Thursday, October 29, 2015

Upper Green stockmen navigate constant griz threat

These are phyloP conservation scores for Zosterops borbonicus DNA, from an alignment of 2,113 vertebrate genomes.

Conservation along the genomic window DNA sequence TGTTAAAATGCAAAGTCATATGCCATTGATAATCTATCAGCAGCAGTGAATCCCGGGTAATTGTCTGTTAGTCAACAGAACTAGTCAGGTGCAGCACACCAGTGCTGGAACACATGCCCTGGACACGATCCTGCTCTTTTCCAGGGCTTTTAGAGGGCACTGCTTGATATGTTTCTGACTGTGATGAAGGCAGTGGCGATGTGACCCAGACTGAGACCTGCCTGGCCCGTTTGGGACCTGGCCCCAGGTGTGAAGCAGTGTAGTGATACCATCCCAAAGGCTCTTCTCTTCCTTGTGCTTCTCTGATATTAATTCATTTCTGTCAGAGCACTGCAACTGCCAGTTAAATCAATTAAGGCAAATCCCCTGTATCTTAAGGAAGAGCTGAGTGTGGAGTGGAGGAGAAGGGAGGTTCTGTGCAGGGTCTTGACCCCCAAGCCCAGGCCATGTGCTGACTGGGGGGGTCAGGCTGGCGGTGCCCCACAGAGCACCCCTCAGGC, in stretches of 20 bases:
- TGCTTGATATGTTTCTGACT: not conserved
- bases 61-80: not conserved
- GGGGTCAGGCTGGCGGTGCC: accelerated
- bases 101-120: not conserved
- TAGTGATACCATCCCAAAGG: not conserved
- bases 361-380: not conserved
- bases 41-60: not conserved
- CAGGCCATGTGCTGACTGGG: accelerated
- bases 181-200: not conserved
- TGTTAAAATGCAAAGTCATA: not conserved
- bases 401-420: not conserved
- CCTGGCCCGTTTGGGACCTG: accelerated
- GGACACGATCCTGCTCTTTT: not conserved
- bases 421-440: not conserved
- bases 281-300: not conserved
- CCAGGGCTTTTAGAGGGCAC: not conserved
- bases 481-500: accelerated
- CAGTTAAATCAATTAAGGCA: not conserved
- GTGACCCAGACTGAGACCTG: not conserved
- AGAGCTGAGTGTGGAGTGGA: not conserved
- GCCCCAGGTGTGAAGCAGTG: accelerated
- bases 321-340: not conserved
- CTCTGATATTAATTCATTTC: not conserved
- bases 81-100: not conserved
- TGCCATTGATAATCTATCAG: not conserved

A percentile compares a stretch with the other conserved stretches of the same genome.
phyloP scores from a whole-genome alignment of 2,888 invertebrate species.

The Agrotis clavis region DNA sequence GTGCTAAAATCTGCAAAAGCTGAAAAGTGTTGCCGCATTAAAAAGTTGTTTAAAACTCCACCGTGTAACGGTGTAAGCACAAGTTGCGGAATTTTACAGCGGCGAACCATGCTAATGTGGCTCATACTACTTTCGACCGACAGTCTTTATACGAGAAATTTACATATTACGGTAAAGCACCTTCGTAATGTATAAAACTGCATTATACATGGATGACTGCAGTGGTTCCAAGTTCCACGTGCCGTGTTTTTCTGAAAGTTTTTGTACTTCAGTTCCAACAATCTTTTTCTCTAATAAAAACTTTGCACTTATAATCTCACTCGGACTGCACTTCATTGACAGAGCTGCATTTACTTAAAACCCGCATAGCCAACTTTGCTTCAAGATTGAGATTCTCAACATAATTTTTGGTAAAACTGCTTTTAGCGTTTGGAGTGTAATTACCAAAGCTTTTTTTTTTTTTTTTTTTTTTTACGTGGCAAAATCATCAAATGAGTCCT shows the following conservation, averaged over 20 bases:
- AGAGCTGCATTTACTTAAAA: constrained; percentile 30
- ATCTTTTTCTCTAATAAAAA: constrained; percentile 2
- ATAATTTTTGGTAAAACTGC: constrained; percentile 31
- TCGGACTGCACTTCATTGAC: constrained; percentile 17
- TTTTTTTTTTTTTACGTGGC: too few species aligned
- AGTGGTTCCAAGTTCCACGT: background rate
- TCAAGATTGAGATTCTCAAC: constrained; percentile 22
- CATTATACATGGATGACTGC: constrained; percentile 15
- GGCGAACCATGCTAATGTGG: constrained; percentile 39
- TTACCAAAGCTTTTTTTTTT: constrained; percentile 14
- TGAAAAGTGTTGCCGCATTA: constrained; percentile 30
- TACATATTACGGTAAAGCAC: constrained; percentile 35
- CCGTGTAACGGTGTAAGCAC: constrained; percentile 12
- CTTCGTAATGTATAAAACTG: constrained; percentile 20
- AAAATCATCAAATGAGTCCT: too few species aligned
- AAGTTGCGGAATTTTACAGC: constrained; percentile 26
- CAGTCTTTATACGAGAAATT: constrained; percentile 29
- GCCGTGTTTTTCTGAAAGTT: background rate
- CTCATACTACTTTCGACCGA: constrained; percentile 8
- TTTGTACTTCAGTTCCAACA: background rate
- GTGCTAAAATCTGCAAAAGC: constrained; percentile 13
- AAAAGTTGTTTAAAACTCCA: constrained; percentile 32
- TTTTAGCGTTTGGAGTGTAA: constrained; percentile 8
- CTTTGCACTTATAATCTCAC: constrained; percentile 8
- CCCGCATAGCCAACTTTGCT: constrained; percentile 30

In early July Albert Sommers was in an all-terrain vehicle checking up on the thousands of cattle that graze the vast rangelands near the headwaters of the Green River. Sommers is Sublette County’s representative in the Wyoming House and president of the Upper Green River Cattle Association. On that day he was also looking for signs of grizzly bear activity: a dead calf, a spooked herd of cattle or even tracks. Keeping tabs on bears and their doings is a part of daily life on Union Pass. An hour into the drive Sommers opened a barbed wire gate to access the Mud Lake East grazing unit, the first parcel he reached that day that had cows in it. Not far down the road past the gate, a grizzly bear track as wide as two human palms was imprinted in the dirt on one side of the two-track. “A 7-inch track is a big bear,” Sommers said as he hunched down to give it a look. “You see we didn’t hit any of these tracks until we got in here. It’s where the food source is.” Five years ago wildlife managers confirmed 20 Upper Green livestock depredations that could be attributed to grizzlies. In 2014 the count of grizzly-killed cattle was 66 — at the time a record. In response, last year eight grizzlies were relocated from the Upper Green and managers killed two more bears that had a history of killing cows. This year was even worse, preliminary Game and Fish data shows. Grizzly bears this summer and fall were confirmed to have killed 79 head of livestock. Five grizzlies that made a kill lost their lives in response, and another nine bears were captured and relocated. “This was the worst year we’ve ever had — worse than last year,” Sommers said...more

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